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Many parents of college age children would like to utilize the equity in their home to help pay for college expenses. When considering this course of action, there are two issues: (1) Should the first trust deed be refinanced, or should a second trust deed line of credit be secured? and (2) Will the interest be deductible?
The decision whether to refinance the first trust or to obtain a second trust deed will depend on several factors, including how favorable the interest rate is on your current mortgage, how much it will cost to refinance, how much you need to borrow and how long you will remain in the home. Generally, if your interest rate is near the prevailing rate for new mortgages, it will be better to obtain a second loan or a line of credit. The line of credit has the added advantage that you can draw on it as needed, rather than trying to estimate your needs in advance and borrowing a lump sum. If you are planning to sell your home within the near future, the cost of refinancing the first mortgage is probably not warranted. On the other hand, if your current mortgage is more than 2 points higher than the prevailing mortgage rates and you plan to remain in the current home for the foreseeable future, it is probably better to refinance the first mortgage anyway.
The tax laws associated with deducting home mortgage interest can be tricky if you have previously refinanced or have mortgages in excess of one million dollars. However, if your current mortgage is less than the one million and you have never previously taken any equity out of the home, you can borrow up to an additional $100,000 and still deduct all of the interest.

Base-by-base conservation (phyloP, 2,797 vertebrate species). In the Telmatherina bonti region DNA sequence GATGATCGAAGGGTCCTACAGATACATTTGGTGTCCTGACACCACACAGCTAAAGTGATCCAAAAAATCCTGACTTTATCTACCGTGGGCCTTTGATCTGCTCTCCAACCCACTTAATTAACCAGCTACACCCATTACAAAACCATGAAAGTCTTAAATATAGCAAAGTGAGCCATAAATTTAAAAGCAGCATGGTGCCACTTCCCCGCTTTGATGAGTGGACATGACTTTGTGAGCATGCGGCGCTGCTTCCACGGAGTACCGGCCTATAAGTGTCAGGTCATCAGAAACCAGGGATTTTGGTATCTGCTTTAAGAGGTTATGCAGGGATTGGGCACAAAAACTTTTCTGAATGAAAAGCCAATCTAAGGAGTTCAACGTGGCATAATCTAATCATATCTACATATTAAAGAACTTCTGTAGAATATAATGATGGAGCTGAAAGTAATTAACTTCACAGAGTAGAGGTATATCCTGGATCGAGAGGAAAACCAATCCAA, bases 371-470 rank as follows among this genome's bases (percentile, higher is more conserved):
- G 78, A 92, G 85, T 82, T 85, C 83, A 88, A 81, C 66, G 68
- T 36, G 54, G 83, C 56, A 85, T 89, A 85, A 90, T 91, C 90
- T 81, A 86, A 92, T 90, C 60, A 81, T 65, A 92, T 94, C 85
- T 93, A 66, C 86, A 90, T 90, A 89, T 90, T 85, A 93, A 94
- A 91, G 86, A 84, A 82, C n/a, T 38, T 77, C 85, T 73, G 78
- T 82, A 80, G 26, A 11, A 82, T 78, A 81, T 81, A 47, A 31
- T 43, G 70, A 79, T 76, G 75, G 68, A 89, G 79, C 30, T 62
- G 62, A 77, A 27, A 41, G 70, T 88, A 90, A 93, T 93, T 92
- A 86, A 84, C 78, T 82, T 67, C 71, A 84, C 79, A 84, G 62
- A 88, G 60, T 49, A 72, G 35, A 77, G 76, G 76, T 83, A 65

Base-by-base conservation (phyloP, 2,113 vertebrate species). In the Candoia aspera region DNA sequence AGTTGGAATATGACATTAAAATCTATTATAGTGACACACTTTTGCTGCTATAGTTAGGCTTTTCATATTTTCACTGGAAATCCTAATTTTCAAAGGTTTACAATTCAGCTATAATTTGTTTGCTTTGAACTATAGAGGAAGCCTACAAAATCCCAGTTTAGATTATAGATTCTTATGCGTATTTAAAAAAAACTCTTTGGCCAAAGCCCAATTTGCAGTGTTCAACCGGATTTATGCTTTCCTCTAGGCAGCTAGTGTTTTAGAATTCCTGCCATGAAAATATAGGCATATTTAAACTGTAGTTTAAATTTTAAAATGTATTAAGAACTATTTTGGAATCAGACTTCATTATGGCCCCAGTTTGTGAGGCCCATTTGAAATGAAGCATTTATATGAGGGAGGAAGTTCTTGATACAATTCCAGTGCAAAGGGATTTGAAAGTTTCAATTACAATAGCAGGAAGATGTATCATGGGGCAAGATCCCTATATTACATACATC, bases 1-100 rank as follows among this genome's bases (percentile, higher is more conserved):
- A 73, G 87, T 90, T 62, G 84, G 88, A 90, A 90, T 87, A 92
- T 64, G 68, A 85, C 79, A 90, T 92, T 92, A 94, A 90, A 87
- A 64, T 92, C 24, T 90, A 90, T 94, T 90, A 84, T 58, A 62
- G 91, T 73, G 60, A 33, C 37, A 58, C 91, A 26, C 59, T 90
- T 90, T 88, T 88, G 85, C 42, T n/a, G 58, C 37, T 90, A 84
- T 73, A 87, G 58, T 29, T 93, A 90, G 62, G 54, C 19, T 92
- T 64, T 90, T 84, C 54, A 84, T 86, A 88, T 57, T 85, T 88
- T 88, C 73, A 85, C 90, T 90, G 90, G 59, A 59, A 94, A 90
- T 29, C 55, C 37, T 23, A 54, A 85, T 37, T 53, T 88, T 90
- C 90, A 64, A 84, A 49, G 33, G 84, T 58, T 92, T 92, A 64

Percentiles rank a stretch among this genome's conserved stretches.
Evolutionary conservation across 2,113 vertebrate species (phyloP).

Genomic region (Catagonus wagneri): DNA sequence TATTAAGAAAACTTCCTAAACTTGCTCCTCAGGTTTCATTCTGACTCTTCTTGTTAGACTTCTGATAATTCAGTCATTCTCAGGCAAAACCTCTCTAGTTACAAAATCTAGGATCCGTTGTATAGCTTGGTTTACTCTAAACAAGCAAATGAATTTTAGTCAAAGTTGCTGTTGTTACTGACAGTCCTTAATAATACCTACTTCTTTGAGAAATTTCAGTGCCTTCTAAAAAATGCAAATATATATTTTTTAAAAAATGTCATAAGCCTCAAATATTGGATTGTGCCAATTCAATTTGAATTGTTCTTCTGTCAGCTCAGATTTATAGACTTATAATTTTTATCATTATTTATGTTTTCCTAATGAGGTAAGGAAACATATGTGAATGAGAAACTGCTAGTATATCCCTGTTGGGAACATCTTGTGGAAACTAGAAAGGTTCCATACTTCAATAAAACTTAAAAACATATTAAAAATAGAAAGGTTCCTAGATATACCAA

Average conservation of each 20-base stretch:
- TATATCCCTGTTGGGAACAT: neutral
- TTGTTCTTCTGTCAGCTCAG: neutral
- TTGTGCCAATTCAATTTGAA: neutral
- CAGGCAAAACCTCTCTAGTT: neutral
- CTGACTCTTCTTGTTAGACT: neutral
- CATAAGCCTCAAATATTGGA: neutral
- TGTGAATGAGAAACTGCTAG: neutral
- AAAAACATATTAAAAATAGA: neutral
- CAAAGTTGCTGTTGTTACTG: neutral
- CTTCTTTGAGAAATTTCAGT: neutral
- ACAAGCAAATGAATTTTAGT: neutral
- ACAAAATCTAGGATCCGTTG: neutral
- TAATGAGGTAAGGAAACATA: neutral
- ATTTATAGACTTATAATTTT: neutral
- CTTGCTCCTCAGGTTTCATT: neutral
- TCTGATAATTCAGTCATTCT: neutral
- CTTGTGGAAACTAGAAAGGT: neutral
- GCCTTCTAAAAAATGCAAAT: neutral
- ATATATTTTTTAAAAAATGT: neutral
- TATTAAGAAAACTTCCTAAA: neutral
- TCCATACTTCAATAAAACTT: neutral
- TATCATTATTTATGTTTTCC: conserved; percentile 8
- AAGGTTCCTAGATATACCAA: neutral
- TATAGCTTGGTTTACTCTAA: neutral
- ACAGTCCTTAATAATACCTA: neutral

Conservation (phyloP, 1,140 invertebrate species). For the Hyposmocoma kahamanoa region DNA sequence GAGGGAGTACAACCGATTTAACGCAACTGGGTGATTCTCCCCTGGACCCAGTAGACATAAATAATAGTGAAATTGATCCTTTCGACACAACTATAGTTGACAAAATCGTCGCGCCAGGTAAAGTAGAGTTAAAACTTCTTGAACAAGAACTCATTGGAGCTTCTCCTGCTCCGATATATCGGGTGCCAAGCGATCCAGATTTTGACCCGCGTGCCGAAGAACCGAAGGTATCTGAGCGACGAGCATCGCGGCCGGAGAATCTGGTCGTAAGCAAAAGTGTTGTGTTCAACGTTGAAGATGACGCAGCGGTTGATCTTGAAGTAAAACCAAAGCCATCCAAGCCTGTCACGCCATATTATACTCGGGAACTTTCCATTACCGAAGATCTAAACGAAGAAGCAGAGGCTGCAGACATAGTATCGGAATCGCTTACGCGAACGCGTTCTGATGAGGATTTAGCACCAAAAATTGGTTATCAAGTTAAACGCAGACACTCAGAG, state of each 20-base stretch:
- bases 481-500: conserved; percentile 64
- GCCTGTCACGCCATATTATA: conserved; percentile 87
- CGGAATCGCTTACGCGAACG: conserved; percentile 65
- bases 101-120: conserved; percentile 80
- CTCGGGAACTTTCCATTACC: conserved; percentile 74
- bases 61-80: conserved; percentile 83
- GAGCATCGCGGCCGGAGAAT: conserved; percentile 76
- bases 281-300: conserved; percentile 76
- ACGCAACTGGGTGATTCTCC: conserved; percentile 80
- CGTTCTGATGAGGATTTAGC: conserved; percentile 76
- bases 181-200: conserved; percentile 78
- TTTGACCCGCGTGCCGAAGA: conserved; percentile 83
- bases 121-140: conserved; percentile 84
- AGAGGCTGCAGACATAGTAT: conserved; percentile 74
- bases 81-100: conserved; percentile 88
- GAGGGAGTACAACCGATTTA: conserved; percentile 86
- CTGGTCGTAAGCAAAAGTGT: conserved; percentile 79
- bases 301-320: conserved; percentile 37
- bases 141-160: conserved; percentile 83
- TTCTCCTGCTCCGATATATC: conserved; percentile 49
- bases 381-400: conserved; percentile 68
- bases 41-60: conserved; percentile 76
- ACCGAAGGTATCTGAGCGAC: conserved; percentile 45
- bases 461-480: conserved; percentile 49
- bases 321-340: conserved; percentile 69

CAUTION: The limitations associated with the deduction for home mortgage interest are complex and tax strategies involving home mortgages often require the services of a professional advisor. Please call our office for assistance.
While the tax or legal information provided is based on our understanding of current laws, and has been gathered from sources believed to be reliable, it cannot be guaranteed. Federal tax laws are complex and subject to change. This information is not intended to be a substitute for specific individualized tax or legal advice and should only be relied upon when coordinated with individual professional advice. Neither FSC Securities Corporation, nor its registered representatives, provide tax or legal advice. As with all matters of a tax or legal nature, you should consult with your own tax or legal counsel for advice.